Eminem
Image Courtesy of Flickr

Historically, there were many instances of famous artists becoming successful despite the fact that they did not receive a musical education. This is a trend that seems to be consistent even today. In fact, some of them received no education at all, and they were still able to rise to stardom.

This creates the perception that music education has no value, is “uncool” and even counterintuitive. However, as Jon Hockley argues, this is nothing more than a false perception that should be corrected.

Why is it that so many of the successful artists seem to be loud, outspoken, rebellious people when it’s this same kind of attitude that gets students kicked out of school? That somehow breaking the rules leads to more success than sticking to them.
Well before I answer this question, there’s a lot of things are wrong with the statement.
For one, you don’t have to be famous to be successful.
Secondly, loud people are more noticeable so they are the ones that are easiest to recall.
Thirdly, being successful without going to school is so radical that it’s sensationalised. Via Music Think Tank

Hockley goes further to dispel some of the strong opinions that have made their way into popular culture concerning the music industry. These are:

Myth 1: Music Education is unfashionable – unless you went to a fashionable school

Adele
Image Courtesy of The Odyssey Online

Adele graduated from BRIT school, and she is able to make life difficult for other musicians by topping the charts for weeks on end. On the other hand, Ed Sheeran did not go to BRIT school, but he does, in fact, have a background of music education, and he’s very successful as well. In fact, he’s a lot more successful than many of the musicians that shared a class with Adele.

Ed Sheeran
Image Courtesy of Buzzfeed

Some schools have better connections to the industry than others. Some have better teachers and some have big budgets, but the way I see it is this: Schools don’t make successful people. They provide opportunity, but the student has to grab the opportunity. Opportunity is the back bone of education and when ambition meets opportunity, that’s when amazing things happen. Go to the best school you can but never for one second think you will be spoon fed. Via Music Think Tank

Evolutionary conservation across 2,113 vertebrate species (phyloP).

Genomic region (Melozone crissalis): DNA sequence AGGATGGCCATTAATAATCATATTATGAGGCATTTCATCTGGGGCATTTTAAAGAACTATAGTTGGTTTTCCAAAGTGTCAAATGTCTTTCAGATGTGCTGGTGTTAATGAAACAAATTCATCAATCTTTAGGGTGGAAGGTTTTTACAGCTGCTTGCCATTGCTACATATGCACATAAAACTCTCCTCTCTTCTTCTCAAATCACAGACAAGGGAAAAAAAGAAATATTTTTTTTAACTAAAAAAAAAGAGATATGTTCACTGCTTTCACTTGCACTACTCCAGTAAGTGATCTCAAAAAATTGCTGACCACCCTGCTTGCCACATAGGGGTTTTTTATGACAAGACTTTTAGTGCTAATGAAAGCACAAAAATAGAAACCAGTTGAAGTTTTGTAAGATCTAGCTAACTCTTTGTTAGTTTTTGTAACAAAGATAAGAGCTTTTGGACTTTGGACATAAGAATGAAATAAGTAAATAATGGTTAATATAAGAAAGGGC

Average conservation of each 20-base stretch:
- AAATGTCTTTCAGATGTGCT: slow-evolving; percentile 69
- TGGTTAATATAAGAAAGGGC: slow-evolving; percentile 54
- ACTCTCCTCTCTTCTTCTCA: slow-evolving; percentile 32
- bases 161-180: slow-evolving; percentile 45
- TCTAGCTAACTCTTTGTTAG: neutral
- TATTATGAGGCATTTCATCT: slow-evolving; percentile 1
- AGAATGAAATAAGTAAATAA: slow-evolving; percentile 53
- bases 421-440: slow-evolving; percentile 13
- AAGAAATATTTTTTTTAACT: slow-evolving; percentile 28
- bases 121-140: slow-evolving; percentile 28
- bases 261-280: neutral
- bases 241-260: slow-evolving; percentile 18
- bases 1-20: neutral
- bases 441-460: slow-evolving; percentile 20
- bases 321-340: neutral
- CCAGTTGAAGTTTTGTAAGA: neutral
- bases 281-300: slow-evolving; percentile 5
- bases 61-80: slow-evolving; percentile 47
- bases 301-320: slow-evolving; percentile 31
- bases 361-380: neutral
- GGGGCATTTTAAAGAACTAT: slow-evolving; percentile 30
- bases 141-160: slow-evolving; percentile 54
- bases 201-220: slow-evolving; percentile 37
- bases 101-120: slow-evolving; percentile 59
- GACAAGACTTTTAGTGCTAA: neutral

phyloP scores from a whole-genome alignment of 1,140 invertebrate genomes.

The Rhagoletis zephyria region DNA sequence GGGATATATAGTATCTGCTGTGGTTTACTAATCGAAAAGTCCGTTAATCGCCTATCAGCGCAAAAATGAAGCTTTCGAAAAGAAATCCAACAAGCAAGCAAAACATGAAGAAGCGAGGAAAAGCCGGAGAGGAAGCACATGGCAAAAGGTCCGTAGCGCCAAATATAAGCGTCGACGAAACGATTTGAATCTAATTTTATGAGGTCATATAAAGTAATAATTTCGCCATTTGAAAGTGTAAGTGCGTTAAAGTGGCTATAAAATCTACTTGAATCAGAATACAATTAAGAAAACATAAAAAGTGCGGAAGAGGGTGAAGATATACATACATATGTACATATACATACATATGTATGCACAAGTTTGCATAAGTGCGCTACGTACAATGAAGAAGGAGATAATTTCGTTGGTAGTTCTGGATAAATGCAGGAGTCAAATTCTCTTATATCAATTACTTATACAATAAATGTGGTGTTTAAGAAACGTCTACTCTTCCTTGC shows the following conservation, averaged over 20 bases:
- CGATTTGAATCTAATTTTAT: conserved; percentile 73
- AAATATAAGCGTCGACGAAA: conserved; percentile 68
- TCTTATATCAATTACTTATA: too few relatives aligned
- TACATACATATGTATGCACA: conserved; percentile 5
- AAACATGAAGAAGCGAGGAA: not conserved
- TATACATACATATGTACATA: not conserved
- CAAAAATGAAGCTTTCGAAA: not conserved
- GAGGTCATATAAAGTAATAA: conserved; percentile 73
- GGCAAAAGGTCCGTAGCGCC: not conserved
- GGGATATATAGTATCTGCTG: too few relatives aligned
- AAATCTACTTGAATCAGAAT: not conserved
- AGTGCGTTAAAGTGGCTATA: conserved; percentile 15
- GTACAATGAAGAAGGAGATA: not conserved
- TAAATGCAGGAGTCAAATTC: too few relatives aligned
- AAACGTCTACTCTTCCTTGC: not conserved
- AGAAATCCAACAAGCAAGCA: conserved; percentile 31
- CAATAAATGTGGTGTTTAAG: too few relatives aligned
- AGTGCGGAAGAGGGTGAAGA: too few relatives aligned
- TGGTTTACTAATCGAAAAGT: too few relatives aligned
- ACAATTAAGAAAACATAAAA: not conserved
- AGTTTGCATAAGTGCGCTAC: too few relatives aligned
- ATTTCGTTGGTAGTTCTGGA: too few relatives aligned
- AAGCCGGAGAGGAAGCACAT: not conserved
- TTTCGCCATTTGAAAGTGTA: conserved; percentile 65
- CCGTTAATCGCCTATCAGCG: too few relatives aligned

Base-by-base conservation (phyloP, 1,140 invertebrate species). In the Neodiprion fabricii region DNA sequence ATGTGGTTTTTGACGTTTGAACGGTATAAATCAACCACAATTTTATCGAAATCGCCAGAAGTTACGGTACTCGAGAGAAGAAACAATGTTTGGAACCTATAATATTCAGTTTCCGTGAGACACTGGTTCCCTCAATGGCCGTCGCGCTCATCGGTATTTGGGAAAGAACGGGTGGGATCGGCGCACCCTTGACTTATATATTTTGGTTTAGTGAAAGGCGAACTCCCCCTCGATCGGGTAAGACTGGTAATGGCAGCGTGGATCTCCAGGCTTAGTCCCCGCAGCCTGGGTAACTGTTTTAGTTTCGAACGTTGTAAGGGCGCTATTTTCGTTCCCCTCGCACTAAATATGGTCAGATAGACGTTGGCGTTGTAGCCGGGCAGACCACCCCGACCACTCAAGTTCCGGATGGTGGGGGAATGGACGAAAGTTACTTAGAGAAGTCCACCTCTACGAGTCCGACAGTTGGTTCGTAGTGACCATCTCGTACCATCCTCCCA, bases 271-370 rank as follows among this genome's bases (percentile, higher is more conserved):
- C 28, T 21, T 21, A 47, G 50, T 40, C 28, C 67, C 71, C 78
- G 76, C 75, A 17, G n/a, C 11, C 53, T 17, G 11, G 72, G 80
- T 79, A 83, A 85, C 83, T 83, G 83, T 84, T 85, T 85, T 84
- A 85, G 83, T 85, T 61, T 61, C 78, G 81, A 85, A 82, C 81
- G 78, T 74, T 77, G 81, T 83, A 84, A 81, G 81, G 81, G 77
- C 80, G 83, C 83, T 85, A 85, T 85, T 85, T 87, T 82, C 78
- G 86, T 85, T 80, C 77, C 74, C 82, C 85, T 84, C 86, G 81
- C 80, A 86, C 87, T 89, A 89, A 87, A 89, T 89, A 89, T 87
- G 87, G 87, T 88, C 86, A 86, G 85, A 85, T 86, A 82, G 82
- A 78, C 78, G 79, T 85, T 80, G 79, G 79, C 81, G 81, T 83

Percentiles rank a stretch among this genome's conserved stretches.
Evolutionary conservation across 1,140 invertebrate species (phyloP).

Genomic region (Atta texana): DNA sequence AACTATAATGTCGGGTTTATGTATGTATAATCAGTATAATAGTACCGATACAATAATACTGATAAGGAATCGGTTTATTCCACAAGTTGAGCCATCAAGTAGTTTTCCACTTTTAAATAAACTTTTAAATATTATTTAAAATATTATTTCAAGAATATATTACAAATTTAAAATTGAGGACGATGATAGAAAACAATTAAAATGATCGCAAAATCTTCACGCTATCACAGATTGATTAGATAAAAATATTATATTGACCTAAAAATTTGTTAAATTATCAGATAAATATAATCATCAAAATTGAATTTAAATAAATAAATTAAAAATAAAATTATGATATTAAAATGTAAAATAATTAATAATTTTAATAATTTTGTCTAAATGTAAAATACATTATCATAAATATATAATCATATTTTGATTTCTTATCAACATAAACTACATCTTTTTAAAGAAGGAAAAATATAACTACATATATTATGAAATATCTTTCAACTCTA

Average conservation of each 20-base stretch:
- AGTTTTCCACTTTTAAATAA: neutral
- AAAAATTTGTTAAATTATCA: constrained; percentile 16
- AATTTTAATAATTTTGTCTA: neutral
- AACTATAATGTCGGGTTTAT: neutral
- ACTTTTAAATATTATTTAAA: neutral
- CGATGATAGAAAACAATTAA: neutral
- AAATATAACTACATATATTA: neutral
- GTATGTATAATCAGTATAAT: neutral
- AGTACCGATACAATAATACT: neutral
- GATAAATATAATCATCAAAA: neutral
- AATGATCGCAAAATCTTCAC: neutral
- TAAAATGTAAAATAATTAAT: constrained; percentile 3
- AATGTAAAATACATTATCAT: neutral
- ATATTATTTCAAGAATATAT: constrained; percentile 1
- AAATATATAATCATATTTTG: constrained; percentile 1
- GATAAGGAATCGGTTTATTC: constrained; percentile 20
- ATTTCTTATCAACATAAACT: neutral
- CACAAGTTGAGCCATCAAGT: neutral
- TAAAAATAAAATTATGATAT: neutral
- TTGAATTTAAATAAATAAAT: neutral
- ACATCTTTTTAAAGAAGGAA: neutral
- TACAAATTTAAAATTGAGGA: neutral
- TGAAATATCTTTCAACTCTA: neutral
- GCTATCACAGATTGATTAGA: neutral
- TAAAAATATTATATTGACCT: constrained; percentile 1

Myth 2: Music Education is Counterintuitive

music star
Image Courtesy of Pixabay

Many people believe that true artistry cannot be taught and that studying music actually works against your creative abilities. While education may not make you a better or worse artist, it offers you experiences that allow you to grow in ways you might not have without the exposure. In fact, it may be argued that an artist that receives a musical education is at an advantage because of the numerous experiences he or she is exposed to.

The truth is no one is born a great artist. Your art is only a strong as your experiences, your interpretation of those experiences and your projection of those experiences. The only thing that is intrinsic is in an artist’s ambition and this can’t be taught. What’s wrong with surrounding yourself with hundreds of creative skilful people for a few years? There are many way to experience life but one experience can’t be better or worse than the other. Only the person who doesn’t decide to move forward, who stays in one place, who’s experience never changes, becomes the lesser artist. Via Music Think Tank

Myth 3: The qualification isn’t worth the paper it’s printed on.

Hockley offers a great counter-argument:

Music education is more than just the certificate. It’s the friends and people you meet. The skills and bespoke tuition. The creative environment and the specialised equipment. This experience is priceless and for the poorer ambitious individuals, state funded music education can be a massive opportunity. Via Music Think Tank

Alfie Boe
Image Courtesy of The Telegraph

But nobody can underpin the value of a musical education more than the successful artists that have received such education. A good example is Alfie Boe, who sang with Inspiral Carpets and developed his romantic tenor as a result of the classical voice training he received.

Earlier this year, Boe threatened to storm parliament if music education funding in Britain did not improve.

Attacking David Cameron’s record on arts funding, Boe said: “I would like to see some changes in music education. Whether that means me storming the houses of parliament with a group of my friends, I don’t know. I’d be up for it, because it is about time that this was recognised.”

…The tenor railed against the ignorance of politicians who fail to value the contribution music makes to Britain. “If Cameron hasn’t done it now, what’s going to be different in the future?,” he asked. “I’m not a big fan. It’s time for change. Music has to be recognised and brought on board. It’s their duty to rehabilitate society.” Via The Guardian

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